In general according to another aspect, the invention relates to a system for broadcasting weather advisories to pilots. The system includes an automatic weather station which generates weather data indicative of ambient weather conditions. A transceiver monitors the radio frequency and generates a carrier detect signal in response to transmissions from other sources on a radio frequency. A central processing unit monitors the carrier detect signal for activity on the radio frequency and generates the weather advisories in response to transmission of an activating signal over the radio frequency. The lengths of the weather advisories are modified in response to the level of the activity to minimize the conflict between the system and other parties using the frequency.
The above and other features of the invention including various novel details of construction and combinations of parts will now be more particularly described in reference to the accompanying drawings and pointed out in the claims. It will be understood that the particular automatic weather monitoring and adaptive transmitting system embodying the invention is shown by way of illustration and not as a limitation of the invention. The principles and features of this invention may be employed and varied in numerous embodiments without departing from the scope of the invention.
FIG. 1 is a perspective view of the automatic weather monitoring and adaptive transmitting system installed at an airfield;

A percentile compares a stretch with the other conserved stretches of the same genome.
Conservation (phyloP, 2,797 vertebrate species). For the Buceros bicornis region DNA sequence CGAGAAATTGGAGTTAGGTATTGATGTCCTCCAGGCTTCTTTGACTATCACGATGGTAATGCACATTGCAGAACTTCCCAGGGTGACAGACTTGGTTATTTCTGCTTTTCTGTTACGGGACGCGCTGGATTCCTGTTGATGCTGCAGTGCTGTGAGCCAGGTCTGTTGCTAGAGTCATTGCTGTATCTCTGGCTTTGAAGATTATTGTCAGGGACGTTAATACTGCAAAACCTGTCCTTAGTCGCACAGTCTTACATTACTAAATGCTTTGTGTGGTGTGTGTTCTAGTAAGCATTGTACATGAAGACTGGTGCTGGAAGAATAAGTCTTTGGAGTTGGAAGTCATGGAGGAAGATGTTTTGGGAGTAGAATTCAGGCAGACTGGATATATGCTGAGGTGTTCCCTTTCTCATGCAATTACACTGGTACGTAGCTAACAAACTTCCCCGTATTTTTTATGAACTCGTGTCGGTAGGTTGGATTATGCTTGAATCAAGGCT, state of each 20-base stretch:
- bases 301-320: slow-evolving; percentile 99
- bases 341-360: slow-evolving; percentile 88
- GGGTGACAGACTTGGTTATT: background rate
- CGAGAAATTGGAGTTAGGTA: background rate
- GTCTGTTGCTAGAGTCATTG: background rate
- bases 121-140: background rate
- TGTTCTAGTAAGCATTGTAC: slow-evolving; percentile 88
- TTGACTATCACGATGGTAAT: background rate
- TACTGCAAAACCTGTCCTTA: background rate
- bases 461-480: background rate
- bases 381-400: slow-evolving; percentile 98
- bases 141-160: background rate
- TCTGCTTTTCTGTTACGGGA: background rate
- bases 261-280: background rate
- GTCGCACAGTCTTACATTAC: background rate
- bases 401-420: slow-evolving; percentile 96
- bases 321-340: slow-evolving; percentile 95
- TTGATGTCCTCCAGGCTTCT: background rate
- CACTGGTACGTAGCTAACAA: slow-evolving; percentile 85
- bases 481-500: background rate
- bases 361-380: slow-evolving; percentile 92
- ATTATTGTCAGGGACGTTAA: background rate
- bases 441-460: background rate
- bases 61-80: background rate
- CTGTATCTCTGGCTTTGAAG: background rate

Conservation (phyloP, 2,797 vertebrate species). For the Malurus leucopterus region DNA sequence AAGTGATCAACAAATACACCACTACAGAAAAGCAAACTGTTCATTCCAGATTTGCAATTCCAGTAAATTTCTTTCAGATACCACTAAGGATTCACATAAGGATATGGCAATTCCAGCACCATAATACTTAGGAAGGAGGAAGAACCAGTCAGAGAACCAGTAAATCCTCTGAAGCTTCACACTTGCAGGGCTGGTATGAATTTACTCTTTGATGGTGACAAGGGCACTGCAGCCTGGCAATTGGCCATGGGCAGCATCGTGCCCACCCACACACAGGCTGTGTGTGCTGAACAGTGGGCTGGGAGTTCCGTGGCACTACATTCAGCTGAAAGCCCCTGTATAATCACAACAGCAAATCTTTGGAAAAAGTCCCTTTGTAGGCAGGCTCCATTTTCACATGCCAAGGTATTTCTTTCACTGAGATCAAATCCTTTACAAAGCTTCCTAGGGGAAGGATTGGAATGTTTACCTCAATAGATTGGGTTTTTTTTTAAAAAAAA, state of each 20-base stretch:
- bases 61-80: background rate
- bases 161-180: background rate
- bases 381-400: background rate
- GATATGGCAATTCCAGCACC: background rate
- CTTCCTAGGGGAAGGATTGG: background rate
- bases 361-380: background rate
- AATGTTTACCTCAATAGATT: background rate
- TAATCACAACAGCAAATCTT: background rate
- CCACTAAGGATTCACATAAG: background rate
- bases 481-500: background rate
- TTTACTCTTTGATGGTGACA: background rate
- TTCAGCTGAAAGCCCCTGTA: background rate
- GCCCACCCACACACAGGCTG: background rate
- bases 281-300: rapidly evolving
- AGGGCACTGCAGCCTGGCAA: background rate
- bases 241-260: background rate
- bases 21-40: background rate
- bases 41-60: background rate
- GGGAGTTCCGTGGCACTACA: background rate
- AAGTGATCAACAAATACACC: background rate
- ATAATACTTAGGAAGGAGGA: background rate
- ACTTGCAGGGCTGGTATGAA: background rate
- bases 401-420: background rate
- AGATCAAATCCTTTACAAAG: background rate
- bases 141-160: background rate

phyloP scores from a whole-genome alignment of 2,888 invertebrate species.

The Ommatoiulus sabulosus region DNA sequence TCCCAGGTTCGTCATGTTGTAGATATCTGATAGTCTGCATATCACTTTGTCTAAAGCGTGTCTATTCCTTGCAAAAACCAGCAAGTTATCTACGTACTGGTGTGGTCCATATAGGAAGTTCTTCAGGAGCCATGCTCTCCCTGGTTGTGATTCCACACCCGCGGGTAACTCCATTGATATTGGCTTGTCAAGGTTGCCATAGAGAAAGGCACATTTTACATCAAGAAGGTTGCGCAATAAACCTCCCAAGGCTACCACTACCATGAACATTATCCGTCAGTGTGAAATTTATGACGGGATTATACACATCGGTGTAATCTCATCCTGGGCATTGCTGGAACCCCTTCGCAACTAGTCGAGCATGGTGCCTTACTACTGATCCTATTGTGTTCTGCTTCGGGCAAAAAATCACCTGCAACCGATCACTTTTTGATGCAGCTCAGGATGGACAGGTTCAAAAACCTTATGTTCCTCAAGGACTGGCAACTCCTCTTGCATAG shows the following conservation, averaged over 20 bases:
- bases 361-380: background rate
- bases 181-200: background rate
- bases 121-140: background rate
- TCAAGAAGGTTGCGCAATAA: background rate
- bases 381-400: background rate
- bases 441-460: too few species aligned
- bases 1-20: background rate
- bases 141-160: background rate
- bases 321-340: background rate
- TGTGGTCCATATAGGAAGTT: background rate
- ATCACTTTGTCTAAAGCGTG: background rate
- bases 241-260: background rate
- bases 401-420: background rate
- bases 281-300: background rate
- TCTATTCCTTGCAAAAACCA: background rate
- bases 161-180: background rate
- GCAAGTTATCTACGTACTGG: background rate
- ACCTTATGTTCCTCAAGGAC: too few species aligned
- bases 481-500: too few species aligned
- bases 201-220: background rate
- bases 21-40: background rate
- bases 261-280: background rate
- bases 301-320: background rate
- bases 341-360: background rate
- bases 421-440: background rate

FIG. 2 is a block diagram of the automatic weather monitoring and adaptive transmitting system;
FIG. 3 is a flow diagram of a background routine executed by the central processing unit of the system; and
FIGS. 4A, B, and C are flow diagrams of a foreground routine executed by the central processing unit.
A major drawback of the AWOS is the fact that it requires a dedicated frequency. This requirement is established both by Federal Communication Commission Regulation and by pragmatism. Since the AWOS continually and repeatedly transmits weather information, there is no time in between broadcasts for other people to transmit. Further, there is no system that disables the AWOS transmission when other parties are broadcasting. In addition, obtaining a frequency designation for an AWOS usually takes upwards of three years since few frequencies are still available in the part of the radio spectrum allocated for aviation communication. For these reasons, AWOS systems are often difficult to implement.
Additionally, the fact that AWOS and CTAF are assigned to independent frequencies complicates the pilot's role. For instance, pilot on approach to an airport will have to monitor both the AWOS frequency and the CTAF. Consequently, not only must the airplane contain two radios, but these radios must be correctly tuned and simultaneously monitored by the pilot.